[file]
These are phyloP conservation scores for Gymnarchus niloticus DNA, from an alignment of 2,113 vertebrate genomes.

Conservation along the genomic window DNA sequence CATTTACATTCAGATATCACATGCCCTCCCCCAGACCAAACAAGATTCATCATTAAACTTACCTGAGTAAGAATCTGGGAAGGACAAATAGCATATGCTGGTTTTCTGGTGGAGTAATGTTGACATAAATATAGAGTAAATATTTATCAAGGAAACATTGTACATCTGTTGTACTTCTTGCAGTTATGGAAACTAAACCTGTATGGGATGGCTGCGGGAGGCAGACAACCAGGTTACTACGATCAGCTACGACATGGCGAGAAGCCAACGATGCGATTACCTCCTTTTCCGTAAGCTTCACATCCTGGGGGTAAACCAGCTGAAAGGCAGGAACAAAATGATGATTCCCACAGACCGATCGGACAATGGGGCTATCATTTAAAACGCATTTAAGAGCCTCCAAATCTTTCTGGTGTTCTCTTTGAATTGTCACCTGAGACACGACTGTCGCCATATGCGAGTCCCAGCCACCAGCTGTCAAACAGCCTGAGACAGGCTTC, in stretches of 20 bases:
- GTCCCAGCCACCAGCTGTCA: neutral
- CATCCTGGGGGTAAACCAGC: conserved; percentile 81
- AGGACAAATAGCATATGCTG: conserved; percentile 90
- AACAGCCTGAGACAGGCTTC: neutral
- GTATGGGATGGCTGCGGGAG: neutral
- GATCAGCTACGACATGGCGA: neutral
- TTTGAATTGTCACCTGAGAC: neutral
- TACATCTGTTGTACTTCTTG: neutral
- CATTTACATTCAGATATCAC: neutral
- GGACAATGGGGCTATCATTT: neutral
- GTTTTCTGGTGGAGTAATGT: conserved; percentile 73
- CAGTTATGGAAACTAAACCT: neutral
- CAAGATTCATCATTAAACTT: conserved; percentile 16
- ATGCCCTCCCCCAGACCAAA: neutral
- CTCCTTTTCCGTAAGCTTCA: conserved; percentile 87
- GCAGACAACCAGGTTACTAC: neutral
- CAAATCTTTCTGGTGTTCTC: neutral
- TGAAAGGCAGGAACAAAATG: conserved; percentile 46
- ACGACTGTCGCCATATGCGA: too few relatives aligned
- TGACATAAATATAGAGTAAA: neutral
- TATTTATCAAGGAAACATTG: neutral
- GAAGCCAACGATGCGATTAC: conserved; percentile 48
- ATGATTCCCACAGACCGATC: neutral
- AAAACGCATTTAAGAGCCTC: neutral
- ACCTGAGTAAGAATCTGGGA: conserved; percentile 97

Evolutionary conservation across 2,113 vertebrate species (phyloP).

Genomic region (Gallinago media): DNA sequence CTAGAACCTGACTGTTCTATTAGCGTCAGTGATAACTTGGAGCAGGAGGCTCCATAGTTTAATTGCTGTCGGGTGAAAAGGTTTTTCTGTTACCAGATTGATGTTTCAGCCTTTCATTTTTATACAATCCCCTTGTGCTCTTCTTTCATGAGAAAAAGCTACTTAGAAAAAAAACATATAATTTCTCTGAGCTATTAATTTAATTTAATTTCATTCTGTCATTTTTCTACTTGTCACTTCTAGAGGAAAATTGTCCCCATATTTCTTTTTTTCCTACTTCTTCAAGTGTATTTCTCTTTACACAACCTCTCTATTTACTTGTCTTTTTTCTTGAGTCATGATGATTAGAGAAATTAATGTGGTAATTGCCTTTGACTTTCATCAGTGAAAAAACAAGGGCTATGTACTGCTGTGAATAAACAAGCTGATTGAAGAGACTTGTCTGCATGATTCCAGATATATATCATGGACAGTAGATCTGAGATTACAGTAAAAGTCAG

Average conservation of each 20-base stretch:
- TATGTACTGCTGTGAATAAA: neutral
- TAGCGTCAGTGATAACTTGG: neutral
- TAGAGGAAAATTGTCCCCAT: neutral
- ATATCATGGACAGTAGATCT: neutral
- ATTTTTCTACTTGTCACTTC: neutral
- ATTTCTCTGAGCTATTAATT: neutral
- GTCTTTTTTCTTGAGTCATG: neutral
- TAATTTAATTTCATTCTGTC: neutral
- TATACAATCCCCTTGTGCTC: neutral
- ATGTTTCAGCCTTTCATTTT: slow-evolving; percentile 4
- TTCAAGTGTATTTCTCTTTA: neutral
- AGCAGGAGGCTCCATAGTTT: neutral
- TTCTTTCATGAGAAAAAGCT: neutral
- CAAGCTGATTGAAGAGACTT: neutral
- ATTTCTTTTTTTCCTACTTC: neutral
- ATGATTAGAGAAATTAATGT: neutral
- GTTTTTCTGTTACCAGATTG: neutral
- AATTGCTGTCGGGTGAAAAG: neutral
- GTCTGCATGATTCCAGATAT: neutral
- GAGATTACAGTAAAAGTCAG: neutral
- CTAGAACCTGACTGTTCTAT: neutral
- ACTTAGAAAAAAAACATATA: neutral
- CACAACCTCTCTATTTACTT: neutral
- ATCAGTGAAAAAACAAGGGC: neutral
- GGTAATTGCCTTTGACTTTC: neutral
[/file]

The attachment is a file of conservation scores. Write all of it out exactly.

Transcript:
These are phyloP conservation scores for Gymnarchus niloticus DNA, from an alignment of 2,113 vertebrate genomes.

Conservation along the genomic window DNA sequence CATTTACATTCAGATATCACATGCCCTCCCCCAGACCAAACAAGATTCATCATTAAACTTACCTGAGTAAGAATCTGGGAAGGACAAATAGCATATGCTGGTTTTCTGGTGGAGTAATGTTGACATAAATATAGAGTAAATATTTATCAAGGAAACATTGTACATCTGTTGTACTTCTTGCAGTTATGGAAACTAAACCTGTATGGGATGGCTGCGGGAGGCAGACAACCAGGTTACTACGATCAGCTACGACATGGCGAGAAGCCAACGATGCGATTACCTCCTTTTCCGTAAGCTTCACATCCTGGGGGTAAACCAGCTGAAAGGCAGGAACAAAATGATGATTCCCACAGACCGATCGGACAATGGGGCTATCATTTAAAACGCATTTAAGAGCCTCCAAATCTTTCTGGTGTTCTCTTTGAATTGTCACCTGAGACACGACTGTCGCCATATGCGAGTCCCAGCCACCAGCTGTCAAACAGCCTGAGACAGGCTTC, in stretches of 20 bases:
- GTCCCAGCCACCAGCTGTCA: neutral
- CATCCTGGGGGTAAACCAGC: conserved; percentile 81
- AGGACAAATAGCATATGCTG: conserved; percentile 90
- AACAGCCTGAGACAGGCTTC: neutral
- GTATGGGATGGCTGCGGGAG: neutral
- GATCAGCTACGACATGGCGA: neutral
- TTTGAATTGTCACCTGAGAC: neutral
- TACATCTGTTGTACTTCTTG: neutral
- CATTTACATTCAGATATCAC: neutral
- GGACAATGGGGCTATCATTT: neutral
- GTTTTCTGGTGGAGTAATGT: conserved; percentile 73
- CAGTTATGGAAACTAAACCT: neutral
- CAAGATTCATCATTAAACTT: conserved; percentile 16
- ATGCCCTCCCCCAGACCAAA: neutral
- CTCCTTTTCCGTAAGCTTCA: conserved; percentile 87
- GCAGACAACCAGGTTACTAC: neutral
- CAAATCTTTCTGGTGTTCTC: neutral
- TGAAAGGCAGGAACAAAATG: conserved; percentile 46
- ACGACTGTCGCCATATGCGA: too few relatives aligned
- TGACATAAATATAGAGTAAA: neutral
- TATTTATCAAGGAAACATTG: neutral
- GAAGCCAACGATGCGATTAC: conserved; percentile 48
- ATGATTCCCACAGACCGATC: neutral
- AAAACGCATTTAAGAGCCTC: neutral
- ACCTGAGTAAGAATCTGGGA: conserved; percentile 97

Evolutionary conservation across 2,113 vertebrate species (phyloP).

Genomic region (Gallinago media): DNA sequence CTAGAACCTGACTGTTCTATTAGCGTCAGTGATAACTTGGAGCAGGAGGCTCCATAGTTTAATTGCTGTCGGGTGAAAAGGTTTTTCTGTTACCAGATTGATGTTTCAGCCTTTCATTTTTATACAATCCCCTTGTGCTCTTCTTTCATGAGAAAAAGCTACTTAGAAAAAAAACATATAATTTCTCTGAGCTATTAATTTAATTTAATTTCATTCTGTCATTTTTCTACTTGTCACTTCTAGAGGAAAATTGTCCCCATATTTCTTTTTTTCCTACTTCTTCAAGTGTATTTCTCTTTACACAACCTCTCTATTTACTTGTCTTTTTTCTTGAGTCATGATGATTAGAGAAATTAATGTGGTAATTGCCTTTGACTTTCATCAGTGAAAAAACAAGGGCTATGTACTGCTGTGAATAAACAAGCTGATTGAAGAGACTTGTCTGCATGATTCCAGATATATATCATGGACAGTAGATCTGAGATTACAGTAAAAGTCAG

Average conservation of each 20-base stretch:
- TATGTACTGCTGTGAATAAA: neutral
- TAGCGTCAGTGATAACTTGG: neutral
- TAGAGGAAAATTGTCCCCAT: neutral
- ATATCATGGACAGTAGATCT: neutral
- ATTTTTCTACTTGTCACTTC: neutral
- ATTTCTCTGAGCTATTAATT: neutral
- GTCTTTTTTCTTGAGTCATG: neutral
- TAATTTAATTTCATTCTGTC: neutral
- TATACAATCCCCTTGTGCTC: neutral
- ATGTTTCAGCCTTTCATTTT: slow-evolving; percentile 4
- TTCAAGTGTATTTCTCTTTA: neutral
- AGCAGGAGGCTCCATAGTTT: neutral
- TTCTTTCATGAGAAAAAGCT: neutral
- CAAGCTGATTGAAGAGACTT: neutral
- ATTTCTTTTTTTCCTACTTC: neutral
- ATGATTAGAGAAATTAATGT: neutral
- GTTTTTCTGTTACCAGATTG: neutral
- AATTGCTGTCGGGTGAAAAG: neutral
- GTCTGCATGATTCCAGATAT: neutral
- GAGATTACAGTAAAAGTCAG: neutral
- CTAGAACCTGACTGTTCTAT: neutral
- ACTTAGAAAAAAAACATATA: neutral
- CACAACCTCTCTATTTACTT: neutral
- ATCAGTGAAAAAACAAGGGC: neutral
- GGTAATTGCCTTTGACTTTC: neutral